A dissent given by an election commissioner has to be noted in files and the complainant has a right to know whether the order passed by the Election Commission was unanimous, two former chief election commissioners have said.
Amid the controversy surrounding dissent by one of the election commissioners in giving clean chit to Prime Minister Narendra Modi in at least three cases of poll code violation and one to BJP chief Amit Shah, the two said every dissent needs to be out on record. “Whether a violation of the model code of conduct is found or not, the decision is usually communicated to the complainant by a secretary. But the communication should be clear that the decision was taken unanimously or by a majority,” said one of the former CECs. He said the dissent note need not be sent along the communication, but the complainant has a right to know who dissented.
The Election Commission Act, 1991 states that if the chief election commissioner and other election commissioners differ in opinion on any matter, such matter shall be decided according to the opinion of the majority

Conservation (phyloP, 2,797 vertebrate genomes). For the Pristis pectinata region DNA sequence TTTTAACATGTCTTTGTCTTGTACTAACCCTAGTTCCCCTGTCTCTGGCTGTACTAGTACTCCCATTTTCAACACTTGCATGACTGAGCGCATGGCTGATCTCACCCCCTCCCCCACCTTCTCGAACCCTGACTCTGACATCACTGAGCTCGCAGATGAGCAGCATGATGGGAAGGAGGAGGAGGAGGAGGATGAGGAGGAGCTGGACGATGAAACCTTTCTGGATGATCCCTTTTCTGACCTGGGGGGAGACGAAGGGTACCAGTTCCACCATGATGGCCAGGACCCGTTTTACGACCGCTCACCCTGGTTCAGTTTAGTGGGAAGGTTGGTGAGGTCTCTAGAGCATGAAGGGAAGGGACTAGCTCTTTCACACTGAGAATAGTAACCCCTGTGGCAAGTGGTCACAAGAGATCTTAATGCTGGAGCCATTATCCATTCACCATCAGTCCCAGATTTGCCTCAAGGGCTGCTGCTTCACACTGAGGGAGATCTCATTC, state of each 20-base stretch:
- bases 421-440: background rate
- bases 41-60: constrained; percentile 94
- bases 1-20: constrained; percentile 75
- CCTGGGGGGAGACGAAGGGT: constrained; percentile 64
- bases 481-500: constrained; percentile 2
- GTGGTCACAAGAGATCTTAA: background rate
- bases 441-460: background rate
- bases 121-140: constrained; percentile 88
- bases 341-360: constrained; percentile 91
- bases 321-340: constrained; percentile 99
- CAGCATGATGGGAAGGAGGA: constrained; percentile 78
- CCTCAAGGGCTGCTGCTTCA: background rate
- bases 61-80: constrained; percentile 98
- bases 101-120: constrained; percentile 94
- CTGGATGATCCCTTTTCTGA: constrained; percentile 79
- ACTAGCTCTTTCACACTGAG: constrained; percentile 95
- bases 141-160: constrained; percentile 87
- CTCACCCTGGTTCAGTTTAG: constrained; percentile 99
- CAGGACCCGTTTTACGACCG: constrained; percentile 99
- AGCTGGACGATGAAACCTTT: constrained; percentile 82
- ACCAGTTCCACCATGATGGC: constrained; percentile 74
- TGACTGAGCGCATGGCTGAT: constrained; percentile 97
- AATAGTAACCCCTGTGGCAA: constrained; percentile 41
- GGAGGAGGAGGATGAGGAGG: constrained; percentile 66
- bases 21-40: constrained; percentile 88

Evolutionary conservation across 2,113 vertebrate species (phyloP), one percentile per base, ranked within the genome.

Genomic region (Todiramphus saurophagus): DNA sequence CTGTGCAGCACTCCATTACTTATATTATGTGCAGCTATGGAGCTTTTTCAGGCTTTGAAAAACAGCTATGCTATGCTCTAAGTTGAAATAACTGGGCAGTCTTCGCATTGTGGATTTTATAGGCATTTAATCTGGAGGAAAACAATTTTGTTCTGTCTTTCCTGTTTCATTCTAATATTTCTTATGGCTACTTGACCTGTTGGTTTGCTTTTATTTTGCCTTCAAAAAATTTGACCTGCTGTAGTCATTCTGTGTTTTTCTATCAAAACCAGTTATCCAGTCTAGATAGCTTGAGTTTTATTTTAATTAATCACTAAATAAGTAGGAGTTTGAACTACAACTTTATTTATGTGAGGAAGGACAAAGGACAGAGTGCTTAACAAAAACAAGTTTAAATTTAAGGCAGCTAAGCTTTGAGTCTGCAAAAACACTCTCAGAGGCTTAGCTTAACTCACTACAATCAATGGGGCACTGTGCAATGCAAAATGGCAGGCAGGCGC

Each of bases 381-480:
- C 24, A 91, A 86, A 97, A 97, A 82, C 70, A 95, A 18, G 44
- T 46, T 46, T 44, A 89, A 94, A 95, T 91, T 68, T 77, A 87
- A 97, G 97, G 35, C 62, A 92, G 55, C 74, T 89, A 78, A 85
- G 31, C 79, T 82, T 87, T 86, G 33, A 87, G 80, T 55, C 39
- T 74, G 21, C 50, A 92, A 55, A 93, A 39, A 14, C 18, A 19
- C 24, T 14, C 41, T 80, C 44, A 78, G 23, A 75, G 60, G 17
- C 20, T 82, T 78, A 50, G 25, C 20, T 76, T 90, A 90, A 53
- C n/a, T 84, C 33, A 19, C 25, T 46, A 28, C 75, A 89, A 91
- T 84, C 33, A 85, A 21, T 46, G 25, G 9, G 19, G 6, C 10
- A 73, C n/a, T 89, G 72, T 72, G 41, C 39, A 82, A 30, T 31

“Like in the case of the Supreme Court, the dissent should be uploaded on the EC website,” the other CEC said. He said dissent is part of internal deliberations and is part of a democratic system. “Had they decided on the complaints when they were received, the present situation would not have arisen,” said one of them. One of the election commissioners, according to sources, gave a dissenting view in the poll body’s decision to give a clean chit to Modi as regards his speech at Wardha on April 1, where he attacked Congress chief Rahul Gandhi for contesting from the minority-dominated Wayanad seat in Kerala, and his appeal to first-time voters by invoking the Balakot air strike and the CRPF jawans killed in the Pulwama terror attack in Latur on April 9.
He had also reportedly given dissent in the clean chit to Shah for his Nagpur speech in which the BJP chief had reportedly said Wayanad constituency of Kerala is where majority is minority. The Election Commission (Conditions of Service of Election Commissioners and Transaction of Business) Act, 1991 states that if the chief election commissioner and other election commissioners differ in opinion on any matter, such matter shall be decided according to the opinion of the majority.